by Swami Krishnananda
You may say this world is made of physical substance, hard material. What is the material out of which the dream object is made? It is made of mind-stuff—psychic essence. If the mind is not to be identified with matter, then the world of dream also cannot be considered as a material perception. It is psyche perceiving psyche by externalising itself in a mode of alienation of its own psychic individuality. This is what we call dream.
We are told that in this waking world also, a similar cosmic operation has taken place. As an individual psyche segregates itself into an objective substance in dream, the Universal Consciousness segregates itself, as it were, in the process of creation as this vast cosmos. So, creation has taken place and this world has cosmically come into being before us in the same way as individual operations take place in dream.
The process of the evolution of the universe is described in a series of categories, in a descending order, so that we may be able to recognise our placement, our relationship to this world of perception. Where are we located? In what place in this world of vast dimensions are we, actually? In the dream world, where we observe a dream world in front of us, where are we located? Are we in some place? It looks as if we are in some place because the perceiving psyche—the dreamer—is naturally in the dream world, and is located in the same fashion as a waking individual is while perceiving the world outside. Yet, the truth is different. The perceiving individual, the dreamer, is involved in the psychic operation of its split into the seer and the seen, so that the idea of location of a dreamer in one particular place is another miscalculation of the psyche.
In a similar manner, a miscalculation has taken place when we observe a world that is totally outside, as it were, while it cannot be outside under the circumstances we have discussed just now. Scriptures, which are the authority before us for understanding the process of evolution, tell us that the manifestation of the universe is a centralisation of Universal Consciousness as a potential for manifestation, just as the dream world is a manifestation of a potential of the psyche to so manifest itself. We may even say it is a desire. The potential for the manifestation of this vast universe is a pressure point of a universal character, manifesting itself everywhere like a vibration. It is a tremendous occurrence which we cannot conceive in our minds at present. It is something like what scientists call the Big Bang. Let it be a big bang or a small bang; something took place. How did it take place?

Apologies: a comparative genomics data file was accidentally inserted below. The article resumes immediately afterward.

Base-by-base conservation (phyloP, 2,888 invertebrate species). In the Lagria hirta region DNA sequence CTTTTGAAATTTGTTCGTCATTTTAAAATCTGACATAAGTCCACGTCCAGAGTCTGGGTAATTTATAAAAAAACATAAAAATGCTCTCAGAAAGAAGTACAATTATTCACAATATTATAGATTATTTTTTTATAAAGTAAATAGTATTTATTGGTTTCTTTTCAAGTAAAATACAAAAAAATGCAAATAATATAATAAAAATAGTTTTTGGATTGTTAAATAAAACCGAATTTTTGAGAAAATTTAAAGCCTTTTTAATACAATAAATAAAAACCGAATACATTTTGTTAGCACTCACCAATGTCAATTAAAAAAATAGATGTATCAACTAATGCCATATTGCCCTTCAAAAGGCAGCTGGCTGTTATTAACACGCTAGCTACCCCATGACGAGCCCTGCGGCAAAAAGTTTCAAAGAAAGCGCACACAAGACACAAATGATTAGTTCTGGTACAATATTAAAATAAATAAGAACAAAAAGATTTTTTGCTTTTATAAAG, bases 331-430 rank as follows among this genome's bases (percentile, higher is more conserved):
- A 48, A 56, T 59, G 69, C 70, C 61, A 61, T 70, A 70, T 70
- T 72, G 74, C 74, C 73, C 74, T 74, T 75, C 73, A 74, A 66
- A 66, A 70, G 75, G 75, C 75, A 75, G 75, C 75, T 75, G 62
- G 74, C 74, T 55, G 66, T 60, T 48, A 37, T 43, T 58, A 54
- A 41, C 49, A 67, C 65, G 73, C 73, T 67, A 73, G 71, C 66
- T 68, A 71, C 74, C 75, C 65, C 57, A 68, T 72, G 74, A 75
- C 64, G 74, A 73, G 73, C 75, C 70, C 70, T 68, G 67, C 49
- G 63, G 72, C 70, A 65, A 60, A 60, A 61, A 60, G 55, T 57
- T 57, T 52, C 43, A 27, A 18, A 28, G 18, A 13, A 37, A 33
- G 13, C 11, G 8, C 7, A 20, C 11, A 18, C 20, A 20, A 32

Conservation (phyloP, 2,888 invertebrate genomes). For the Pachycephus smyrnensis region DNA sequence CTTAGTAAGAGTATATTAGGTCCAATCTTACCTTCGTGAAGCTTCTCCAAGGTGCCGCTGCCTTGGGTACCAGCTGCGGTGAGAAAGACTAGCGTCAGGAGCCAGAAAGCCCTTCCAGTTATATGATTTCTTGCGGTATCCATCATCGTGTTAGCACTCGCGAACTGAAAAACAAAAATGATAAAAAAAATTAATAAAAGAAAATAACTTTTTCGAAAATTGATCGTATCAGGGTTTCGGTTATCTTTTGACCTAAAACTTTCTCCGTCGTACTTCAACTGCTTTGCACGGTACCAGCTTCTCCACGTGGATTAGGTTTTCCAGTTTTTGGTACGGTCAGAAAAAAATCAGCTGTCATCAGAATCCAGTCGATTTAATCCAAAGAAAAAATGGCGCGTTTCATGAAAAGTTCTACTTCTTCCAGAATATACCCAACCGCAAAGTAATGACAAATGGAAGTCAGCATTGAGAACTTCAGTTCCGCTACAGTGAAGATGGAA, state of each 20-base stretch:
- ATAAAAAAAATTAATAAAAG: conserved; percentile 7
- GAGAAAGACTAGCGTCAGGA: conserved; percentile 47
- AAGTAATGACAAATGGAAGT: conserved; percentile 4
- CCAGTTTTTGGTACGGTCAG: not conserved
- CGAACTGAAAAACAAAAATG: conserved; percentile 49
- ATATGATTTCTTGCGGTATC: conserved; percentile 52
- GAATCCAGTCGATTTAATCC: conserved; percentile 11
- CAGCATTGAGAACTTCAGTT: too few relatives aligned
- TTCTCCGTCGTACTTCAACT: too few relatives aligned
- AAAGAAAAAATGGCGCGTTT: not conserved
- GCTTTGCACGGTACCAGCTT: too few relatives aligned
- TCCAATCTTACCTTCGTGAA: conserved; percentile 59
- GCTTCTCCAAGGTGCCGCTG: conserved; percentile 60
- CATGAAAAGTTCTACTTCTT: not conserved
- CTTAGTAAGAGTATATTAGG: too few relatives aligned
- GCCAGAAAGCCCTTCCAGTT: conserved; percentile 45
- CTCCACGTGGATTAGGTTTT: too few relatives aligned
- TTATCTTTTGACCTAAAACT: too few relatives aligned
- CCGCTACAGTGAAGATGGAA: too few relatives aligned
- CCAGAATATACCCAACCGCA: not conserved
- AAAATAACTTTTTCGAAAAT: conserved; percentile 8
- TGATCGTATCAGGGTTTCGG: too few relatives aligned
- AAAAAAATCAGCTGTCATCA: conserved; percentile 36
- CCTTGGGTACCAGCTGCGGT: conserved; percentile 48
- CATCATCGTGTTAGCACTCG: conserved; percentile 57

Actually, that state of the universe which was prior to what scientists refer to as the occurrence of the Big Bang was not a solid substance; it was nothing but a vibration. We cannot understand what a vibration is. It is subtler than even electricity. Electricity is a gross form of vibration, a potentiality for some occurrence. That is all we can say about it. The potentiality suddenly manifests itself as a condition prior to creation, which is called space, in the same way as it happens in dream. To be able to perceive a dream object, there must also be a dream space. The objects in dream cannot look outside unless there is dream space. If the space is not there, no object can be there, and there will be no dream. If there is no dream space, which goes together with dream time, we will see nothing.
So we are told that a vacuous atmosphere, as it were, was cosmically created, as in dream the waking subject ceases to be for the time being and divides itself into the condition of the dreaming subject and the dreaming object. The Universal Consciousness alienates itself, as it were, by ceasing to be itself for the time being, in an apparently created vacuum called space, for the purpose of the manifestation of a futurity which is the physical universe—just like dream. The difference is, one is individual and the other is cosmic.
The solidity of the objects that we perceive through the sense organs is the consequence of their being located in an atmosphere outside. Anything that is external to consciousness looks material and solid. The Universal Consciousness alienates itself. “God creates the world,” says the scriptures. What was the material out of which He created the world? Was it iron and steel, brick and mortar? What is the substance out of which this world was made?
This question has led to one hundred answers in various religious parlances; and the more we think of it, the more we wonder at the structure of this creation. If the Universal Consciousness is the only existence finally, how could it create the world out of a material outside itself? The Vedas and the Upanishads tell us that God Consciousness, Universal Consciousness, materialised itself spatially and temporally in a cosmic fashion, as it were, and appeared as this cosmos—as our own mind manifests itself as this body.
There are stages of this condensation of Consciousness into the apparent diversity of creation. It is not a sudden creation of diversity. It is a graduated step-by-step delimitation of Universality into lesser and lesser forms of itself until it becomes a little individual, down to the atom.
We maintain an identity of ourselves. We are a self-identical individuals: “I am what I am.” The vehemence with which we assert our self-identity is characteristic of every so-called individuality in this world. Even an atom is an individual by itself. It maintains its self-identity. It has a nucleus, it has space-time inside it, it is a solar system by itself with planets around. It is a world. One atom cannot become another atom; it is just what it is. It can collide, it can blend itself with another, but it cannot be other than what it is.